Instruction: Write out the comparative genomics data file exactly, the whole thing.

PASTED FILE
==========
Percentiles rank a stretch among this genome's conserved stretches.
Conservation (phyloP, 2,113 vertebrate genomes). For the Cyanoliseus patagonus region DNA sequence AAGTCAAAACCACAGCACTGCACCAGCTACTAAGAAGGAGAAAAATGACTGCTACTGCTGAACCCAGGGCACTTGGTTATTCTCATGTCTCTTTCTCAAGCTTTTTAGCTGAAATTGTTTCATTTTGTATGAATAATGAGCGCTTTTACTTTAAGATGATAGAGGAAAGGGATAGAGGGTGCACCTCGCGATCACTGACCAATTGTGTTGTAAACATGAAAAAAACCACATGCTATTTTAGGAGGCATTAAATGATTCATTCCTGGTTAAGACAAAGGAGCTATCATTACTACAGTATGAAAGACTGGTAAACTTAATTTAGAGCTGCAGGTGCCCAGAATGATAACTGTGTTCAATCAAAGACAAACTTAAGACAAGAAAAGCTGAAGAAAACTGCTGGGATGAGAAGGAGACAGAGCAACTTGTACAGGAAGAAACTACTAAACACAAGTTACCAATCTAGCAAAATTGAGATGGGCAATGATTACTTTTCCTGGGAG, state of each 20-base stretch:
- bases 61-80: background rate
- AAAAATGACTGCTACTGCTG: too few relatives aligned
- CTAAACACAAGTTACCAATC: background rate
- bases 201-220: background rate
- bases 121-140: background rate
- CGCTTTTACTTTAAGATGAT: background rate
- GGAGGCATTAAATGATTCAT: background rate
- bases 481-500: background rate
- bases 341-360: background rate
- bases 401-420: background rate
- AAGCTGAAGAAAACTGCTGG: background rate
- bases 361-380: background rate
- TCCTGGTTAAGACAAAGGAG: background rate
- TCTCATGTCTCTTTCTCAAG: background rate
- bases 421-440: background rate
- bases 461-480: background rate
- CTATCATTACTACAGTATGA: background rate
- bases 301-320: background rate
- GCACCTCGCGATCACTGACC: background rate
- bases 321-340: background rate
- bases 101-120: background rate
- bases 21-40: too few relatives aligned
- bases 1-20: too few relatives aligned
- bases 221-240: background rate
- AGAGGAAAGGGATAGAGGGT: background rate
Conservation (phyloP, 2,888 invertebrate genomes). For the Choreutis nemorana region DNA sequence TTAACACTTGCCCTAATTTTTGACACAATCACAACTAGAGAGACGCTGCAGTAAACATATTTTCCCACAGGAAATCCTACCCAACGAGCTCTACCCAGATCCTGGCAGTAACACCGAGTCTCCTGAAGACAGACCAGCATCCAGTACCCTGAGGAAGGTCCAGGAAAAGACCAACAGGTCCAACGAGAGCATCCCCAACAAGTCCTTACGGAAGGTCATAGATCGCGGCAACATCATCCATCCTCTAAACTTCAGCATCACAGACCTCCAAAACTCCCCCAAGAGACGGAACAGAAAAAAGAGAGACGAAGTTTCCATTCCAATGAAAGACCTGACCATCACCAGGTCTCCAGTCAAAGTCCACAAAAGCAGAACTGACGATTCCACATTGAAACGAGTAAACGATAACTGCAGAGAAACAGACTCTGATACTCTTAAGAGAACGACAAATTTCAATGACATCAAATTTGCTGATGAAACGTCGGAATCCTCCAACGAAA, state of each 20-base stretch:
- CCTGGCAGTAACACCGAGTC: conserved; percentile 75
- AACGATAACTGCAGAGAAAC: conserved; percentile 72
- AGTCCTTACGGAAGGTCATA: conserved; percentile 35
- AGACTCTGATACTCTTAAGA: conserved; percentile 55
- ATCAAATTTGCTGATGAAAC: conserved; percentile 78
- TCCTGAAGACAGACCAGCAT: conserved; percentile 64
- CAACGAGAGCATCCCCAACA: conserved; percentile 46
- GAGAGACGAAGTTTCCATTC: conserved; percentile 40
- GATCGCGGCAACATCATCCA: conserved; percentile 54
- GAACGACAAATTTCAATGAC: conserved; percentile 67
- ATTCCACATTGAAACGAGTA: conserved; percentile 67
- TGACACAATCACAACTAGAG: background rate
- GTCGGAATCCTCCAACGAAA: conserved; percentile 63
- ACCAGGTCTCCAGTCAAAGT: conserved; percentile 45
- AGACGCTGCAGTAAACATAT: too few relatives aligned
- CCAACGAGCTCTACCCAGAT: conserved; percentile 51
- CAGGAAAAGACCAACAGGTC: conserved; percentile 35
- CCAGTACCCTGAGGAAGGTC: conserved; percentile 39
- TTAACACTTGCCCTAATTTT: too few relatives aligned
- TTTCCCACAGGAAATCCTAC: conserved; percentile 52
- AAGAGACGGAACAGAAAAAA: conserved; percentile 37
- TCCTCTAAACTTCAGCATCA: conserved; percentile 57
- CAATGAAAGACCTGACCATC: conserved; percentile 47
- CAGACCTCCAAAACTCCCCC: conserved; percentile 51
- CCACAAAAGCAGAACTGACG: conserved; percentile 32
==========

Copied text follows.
Percentiles rank a stretch among this genome's conserved stretches.
Conservation (phyloP, 2,113 vertebrate genomes). For the Cyanoliseus patagonus region DNA sequence AAGTCAAAACCACAGCACTGCACCAGCTACTAAGAAGGAGAAAAATGACTGCTACTGCTGAACCCAGGGCACTTGGTTATTCTCATGTCTCTTTCTCAAGCTTTTTAGCTGAAATTGTTTCATTTTGTATGAATAATGAGCGCTTTTACTTTAAGATGATAGAGGAAAGGGATAGAGGGTGCACCTCGCGATCACTGACCAATTGTGTTGTAAACATGAAAAAAACCACATGCTATTTTAGGAGGCATTAAATGATTCATTCCTGGTTAAGACAAAGGAGCTATCATTACTACAGTATGAAAGACTGGTAAACTTAATTTAGAGCTGCAGGTGCCCAGAATGATAACTGTGTTCAATCAAAGACAAACTTAAGACAAGAAAAGCTGAAGAAAACTGCTGGGATGAGAAGGAGACAGAGCAACTTGTACAGGAAGAAACTACTAAACACAAGTTACCAATCTAGCAAAATTGAGATGGGCAATGATTACTTTTCCTGGGAG, state of each 20-base stretch:
- bases 61-80: background rate
- AAAAATGACTGCTACTGCTG: too few relatives aligned
- CTAAACACAAGTTACCAATC: background rate
- bases 201-220: background rate
- bases 121-140: background rate
- CGCTTTTACTTTAAGATGAT: background rate
- GGAGGCATTAAATGATTCAT: background rate
- bases 481-500: background rate
- bases 341-360: background rate
- bases 401-420: background rate
- AAGCTGAAGAAAACTGCTGG: background rate
- bases 361-380: background rate
- TCCTGGTTAAGACAAAGGAG: background rate
- TCTCATGTCTCTTTCTCAAG: background rate
- bases 421-440: background rate
- bases 461-480: background rate
- CTATCATTACTACAGTATGA: background rate
- bases 301-320: background rate
- GCACCTCGCGATCACTGACC: background rate
- bases 321-340: background rate
- bases 101-120: background rate
- bases 21-40: too few relatives aligned
- bases 1-20: too few relatives aligned
- bases 221-240: background rate
- AGAGGAAAGGGATAGAGGGT: background rate
Conservation (phyloP, 2,888 invertebrate genomes). For the Choreutis nemorana region DNA sequence TTAACACTTGCCCTAATTTTTGACACAATCACAACTAGAGAGACGCTGCAGTAAACATATTTTCCCACAGGAAATCCTACCCAACGAGCTCTACCCAGATCCTGGCAGTAACACCGAGTCTCCTGAAGACAGACCAGCATCCAGTACCCTGAGGAAGGTCCAGGAAAAGACCAACAGGTCCAACGAGAGCATCCCCAACAAGTCCTTACGGAAGGTCATAGATCGCGGCAACATCATCCATCCTCTAAACTTCAGCATCACAGACCTCCAAAACTCCCCCAAGAGACGGAACAGAAAAAAGAGAGACGAAGTTTCCATTCCAATGAAAGACCTGACCATCACCAGGTCTCCAGTCAAAGTCCACAAAAGCAGAACTGACGATTCCACATTGAAACGAGTAAACGATAACTGCAGAGAAACAGACTCTGATACTCTTAAGAGAACGACAAATTTCAATGACATCAAATTTGCTGATGAAACGTCGGAATCCTCCAACGAAA, state of each 20-base stretch:
- CCTGGCAGTAACACCGAGTC: conserved; percentile 75
- AACGATAACTGCAGAGAAAC: conserved; percentile 72
- AGTCCTTACGGAAGGTCATA: conserved; percentile 35
- AGACTCTGATACTCTTAAGA: conserved; percentile 55
- ATCAAATTTGCTGATGAAAC: conserved; percentile 78
- TCCTGAAGACAGACCAGCAT: conserved; percentile 64
- CAACGAGAGCATCCCCAACA: conserved; percentile 46
- GAGAGACGAAGTTTCCATTC: conserved; percentile 40
- GATCGCGGCAACATCATCCA: conserved; percentile 54
- GAACGACAAATTTCAATGAC: conserved; percentile 67
- ATTCCACATTGAAACGAGTA: conserved; percentile 67
- TGACACAATCACAACTAGAG: background rate
- GTCGGAATCCTCCAACGAAA: conserved; percentile 63
- ACCAGGTCTCCAGTCAAAGT: conserved; percentile 45
- AGACGCTGCAGTAAACATAT: too few relatives aligned
- CCAACGAGCTCTACCCAGAT: conserved; percentile 51
- CAGGAAAAGACCAACAGGTC: conserved; percentile 35
- CCAGTACCCTGAGGAAGGTC: conserved; percentile 39
- TTAACACTTGCCCTAATTTT: too few relatives aligned
- TTTCCCACAGGAAATCCTAC: conserved; percentile 52
- AAGAGACGGAACAGAAAAAA: conserved; percentile 37
- TCCTCTAAACTTCAGCATCA: conserved; percentile 57
- CAATGAAAGACCTGACCATC: conserved; percentile 47
- CAGACCTCCAAAACTCCCCC: conserved; percentile 51
- CCACAAAAGCAGAACTGACG: conserved; percentile 32